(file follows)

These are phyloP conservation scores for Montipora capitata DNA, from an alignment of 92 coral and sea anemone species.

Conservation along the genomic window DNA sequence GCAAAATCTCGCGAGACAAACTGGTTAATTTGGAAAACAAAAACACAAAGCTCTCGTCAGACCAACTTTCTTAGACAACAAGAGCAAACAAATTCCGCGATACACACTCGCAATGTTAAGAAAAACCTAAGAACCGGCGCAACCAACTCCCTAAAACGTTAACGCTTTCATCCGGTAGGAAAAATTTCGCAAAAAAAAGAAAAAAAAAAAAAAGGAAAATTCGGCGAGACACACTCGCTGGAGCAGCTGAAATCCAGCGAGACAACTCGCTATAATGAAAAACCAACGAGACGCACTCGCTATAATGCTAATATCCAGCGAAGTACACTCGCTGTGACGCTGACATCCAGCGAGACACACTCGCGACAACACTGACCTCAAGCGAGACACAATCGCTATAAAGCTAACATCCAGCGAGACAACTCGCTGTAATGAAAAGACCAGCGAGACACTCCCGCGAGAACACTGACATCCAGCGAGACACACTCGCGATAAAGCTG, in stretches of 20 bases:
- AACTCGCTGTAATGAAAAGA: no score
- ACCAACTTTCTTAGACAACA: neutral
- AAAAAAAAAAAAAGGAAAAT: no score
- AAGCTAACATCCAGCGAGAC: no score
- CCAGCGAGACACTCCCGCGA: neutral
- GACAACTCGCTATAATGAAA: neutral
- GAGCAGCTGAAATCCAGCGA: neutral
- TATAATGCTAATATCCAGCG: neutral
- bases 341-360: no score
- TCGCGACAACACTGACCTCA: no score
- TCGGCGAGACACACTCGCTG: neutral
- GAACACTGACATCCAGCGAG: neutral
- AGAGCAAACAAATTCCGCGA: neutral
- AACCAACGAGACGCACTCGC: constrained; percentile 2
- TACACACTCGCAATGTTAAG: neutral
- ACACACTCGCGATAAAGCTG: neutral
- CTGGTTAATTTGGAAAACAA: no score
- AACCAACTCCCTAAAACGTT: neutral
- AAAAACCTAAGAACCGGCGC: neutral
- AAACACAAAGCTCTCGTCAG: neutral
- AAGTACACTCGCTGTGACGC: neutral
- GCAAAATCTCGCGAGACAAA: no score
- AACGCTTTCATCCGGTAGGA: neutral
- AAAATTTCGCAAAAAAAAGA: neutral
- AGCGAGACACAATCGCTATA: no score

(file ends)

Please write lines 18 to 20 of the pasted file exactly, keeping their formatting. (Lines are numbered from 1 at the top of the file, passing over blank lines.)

- ACACACTCGCGATAAAGCTG: neutral
- CTGGTTAATTTGGAAAACAA: no score
- AACCAACTCCCTAAAACGTT: neutral